Out-Law News | 20 Mar 2002 | 12:00 am | 1 min. read
The operator of the site promoting the names has hit back, arguing that it is open about what customers are buying when they register a .sc name, although no mention of the Seychelles is made on its homepage.
In an article headed “Don’t be .conned,” Nominet explains that all .sc domain names are subject to the rules of the Seychelles Registry, “including the fact that local requests for domain names get priority over international requests.” Nominet’s rules, which apply to all names ending .uk, do not apply.
"There is currently no country code domain name for Scotland," explained Dr Willie Black, managing director of Nominet UK, and himself a Scot. "While there is nothing inherently wrong with having a web address which ends .sc, people should be aware what this means before they sign up."
The .sc domain names are being promoted to Scottish businesses by a company called SC Registrars. Its homepage, at scregistrars.sc, makes no reference to the Seychelles. Indeed, its tag line is “.SCotland’s premier domain reseller” which appears next to an image of the Saltire.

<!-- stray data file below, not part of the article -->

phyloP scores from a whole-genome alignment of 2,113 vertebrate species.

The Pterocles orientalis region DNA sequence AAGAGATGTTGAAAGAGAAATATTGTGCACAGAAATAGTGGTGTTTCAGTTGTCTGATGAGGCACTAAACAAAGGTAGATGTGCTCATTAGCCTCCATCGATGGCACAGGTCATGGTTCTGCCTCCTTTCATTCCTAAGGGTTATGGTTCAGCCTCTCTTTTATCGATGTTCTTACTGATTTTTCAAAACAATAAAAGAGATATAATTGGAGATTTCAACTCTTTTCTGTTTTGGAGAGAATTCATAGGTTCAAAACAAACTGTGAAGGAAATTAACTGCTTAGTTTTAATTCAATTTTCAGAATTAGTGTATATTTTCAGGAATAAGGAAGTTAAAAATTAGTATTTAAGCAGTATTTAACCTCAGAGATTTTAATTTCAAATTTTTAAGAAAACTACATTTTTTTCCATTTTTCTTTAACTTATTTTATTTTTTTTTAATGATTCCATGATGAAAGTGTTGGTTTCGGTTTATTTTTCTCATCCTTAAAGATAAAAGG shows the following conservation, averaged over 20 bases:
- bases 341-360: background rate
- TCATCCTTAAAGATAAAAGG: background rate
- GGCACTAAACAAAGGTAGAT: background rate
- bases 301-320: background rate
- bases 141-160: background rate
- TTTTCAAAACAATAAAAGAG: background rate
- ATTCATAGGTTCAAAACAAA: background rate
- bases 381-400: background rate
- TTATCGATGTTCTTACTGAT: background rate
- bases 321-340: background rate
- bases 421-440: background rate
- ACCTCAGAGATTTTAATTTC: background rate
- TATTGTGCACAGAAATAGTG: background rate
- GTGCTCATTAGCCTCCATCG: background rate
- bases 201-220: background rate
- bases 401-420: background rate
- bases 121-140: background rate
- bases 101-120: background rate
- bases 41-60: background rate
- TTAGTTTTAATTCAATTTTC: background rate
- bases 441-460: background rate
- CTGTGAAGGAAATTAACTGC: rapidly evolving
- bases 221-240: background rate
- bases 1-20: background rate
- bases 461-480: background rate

Mention of the Seychelles is made in the “About Us” and “FAQ” pages of the site. David Flint, CEO of SC Registrars, said yesterday:
"SC Registrars has been explicit about the Seychelles connection. If Nominet UK had taken the time to refer to our website then it would have discovered that we state clearly that the suffix .sc is the ccTLD (country code Top Level Domain) for the Seychelles, in respect of whose registry SC Registrars has negotiated this unique opportunity for Scotland and that all registrations are subject to the rules of the .SC ccTLD."
There has been some support for a Scottish domain suffix for some time. Scotnom Ltd, a non-profit making company, was unsuccessful in an application to Nominet last year for a second level domain name, .scot.uk.